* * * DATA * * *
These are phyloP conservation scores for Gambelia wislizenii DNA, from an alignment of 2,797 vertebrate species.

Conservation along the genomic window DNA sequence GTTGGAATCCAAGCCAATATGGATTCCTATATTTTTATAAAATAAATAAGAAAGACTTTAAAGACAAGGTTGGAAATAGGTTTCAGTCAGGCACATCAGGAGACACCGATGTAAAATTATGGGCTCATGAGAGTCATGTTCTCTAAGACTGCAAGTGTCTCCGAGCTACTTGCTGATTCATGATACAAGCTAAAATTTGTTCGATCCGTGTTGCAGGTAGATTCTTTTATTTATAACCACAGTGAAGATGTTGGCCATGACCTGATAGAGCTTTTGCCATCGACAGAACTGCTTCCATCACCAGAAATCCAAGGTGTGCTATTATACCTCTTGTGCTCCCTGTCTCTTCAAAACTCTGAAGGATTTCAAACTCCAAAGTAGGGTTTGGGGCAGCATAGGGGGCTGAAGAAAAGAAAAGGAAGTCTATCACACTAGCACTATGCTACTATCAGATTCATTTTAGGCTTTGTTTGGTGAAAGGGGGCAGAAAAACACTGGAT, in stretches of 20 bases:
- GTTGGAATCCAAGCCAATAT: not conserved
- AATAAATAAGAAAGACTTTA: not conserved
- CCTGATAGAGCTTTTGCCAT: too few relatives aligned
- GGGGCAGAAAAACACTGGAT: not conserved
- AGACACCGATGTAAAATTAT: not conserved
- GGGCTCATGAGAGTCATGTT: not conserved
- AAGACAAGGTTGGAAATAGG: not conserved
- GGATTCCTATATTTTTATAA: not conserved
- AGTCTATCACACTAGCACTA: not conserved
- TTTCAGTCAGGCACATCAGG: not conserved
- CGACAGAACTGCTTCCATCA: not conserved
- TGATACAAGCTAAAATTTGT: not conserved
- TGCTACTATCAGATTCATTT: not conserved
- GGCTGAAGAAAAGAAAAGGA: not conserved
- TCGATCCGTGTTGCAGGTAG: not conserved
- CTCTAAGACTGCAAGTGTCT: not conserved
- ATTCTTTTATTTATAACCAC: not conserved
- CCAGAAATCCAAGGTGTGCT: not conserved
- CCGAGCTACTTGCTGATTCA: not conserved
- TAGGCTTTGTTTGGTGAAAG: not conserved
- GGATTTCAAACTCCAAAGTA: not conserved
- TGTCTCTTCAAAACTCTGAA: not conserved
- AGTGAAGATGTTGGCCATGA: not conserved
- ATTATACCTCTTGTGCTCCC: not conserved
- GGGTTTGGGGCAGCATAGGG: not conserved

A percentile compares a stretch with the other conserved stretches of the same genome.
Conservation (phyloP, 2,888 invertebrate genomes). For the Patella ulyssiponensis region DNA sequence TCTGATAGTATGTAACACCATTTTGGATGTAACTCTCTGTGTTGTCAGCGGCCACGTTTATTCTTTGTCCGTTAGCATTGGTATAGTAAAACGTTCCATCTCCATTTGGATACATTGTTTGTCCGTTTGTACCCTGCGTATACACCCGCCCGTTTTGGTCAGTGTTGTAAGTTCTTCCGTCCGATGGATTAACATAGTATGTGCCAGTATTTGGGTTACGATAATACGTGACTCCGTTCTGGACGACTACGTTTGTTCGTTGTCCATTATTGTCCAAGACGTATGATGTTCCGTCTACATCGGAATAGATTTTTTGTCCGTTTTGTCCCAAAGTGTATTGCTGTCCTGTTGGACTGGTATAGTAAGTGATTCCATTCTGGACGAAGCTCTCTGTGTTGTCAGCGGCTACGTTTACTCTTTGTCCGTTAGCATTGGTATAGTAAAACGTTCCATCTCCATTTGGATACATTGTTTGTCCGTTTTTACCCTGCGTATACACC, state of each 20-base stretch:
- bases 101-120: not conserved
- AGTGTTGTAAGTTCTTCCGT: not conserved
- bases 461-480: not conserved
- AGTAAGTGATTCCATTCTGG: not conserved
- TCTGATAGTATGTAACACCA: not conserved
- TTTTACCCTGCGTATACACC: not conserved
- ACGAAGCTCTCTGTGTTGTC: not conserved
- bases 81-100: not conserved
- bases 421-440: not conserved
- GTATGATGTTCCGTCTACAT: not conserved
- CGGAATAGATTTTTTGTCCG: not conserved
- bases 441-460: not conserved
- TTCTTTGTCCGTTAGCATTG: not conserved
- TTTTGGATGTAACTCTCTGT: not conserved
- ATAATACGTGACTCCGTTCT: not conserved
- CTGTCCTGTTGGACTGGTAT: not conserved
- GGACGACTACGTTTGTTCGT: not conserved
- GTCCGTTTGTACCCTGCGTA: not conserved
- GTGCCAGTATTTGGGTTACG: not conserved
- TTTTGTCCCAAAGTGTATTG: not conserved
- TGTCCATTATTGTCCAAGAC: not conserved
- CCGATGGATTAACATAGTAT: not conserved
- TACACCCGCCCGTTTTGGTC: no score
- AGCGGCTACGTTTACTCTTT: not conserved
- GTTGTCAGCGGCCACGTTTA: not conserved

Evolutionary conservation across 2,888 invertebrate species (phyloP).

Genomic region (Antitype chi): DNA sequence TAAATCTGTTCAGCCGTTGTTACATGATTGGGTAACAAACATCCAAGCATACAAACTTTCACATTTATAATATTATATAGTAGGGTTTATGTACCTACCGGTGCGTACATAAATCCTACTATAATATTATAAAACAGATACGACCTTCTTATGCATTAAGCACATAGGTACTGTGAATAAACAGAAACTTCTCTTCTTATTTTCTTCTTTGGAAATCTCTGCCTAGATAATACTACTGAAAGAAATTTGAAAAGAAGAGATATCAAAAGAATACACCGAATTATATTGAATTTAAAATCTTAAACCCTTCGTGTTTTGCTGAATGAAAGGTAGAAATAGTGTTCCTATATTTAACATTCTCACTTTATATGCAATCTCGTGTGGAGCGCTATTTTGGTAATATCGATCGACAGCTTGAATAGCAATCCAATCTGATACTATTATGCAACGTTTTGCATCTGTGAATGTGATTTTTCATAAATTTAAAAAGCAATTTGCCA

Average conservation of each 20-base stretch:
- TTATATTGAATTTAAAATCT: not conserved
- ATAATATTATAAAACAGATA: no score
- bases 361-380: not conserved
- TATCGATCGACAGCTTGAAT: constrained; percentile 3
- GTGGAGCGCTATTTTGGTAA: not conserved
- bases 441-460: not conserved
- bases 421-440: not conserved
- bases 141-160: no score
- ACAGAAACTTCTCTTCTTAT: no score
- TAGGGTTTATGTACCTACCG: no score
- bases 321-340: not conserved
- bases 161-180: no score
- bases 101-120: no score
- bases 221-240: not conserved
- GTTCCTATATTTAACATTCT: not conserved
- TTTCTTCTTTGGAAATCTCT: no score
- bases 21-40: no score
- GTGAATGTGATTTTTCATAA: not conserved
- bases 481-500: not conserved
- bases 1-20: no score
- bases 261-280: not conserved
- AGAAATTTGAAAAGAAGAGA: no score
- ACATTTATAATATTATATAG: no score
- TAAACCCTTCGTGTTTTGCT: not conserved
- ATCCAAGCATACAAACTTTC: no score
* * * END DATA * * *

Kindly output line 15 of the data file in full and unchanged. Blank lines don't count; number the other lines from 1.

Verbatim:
- TGCTACTATCAGATTCATTT: not conserved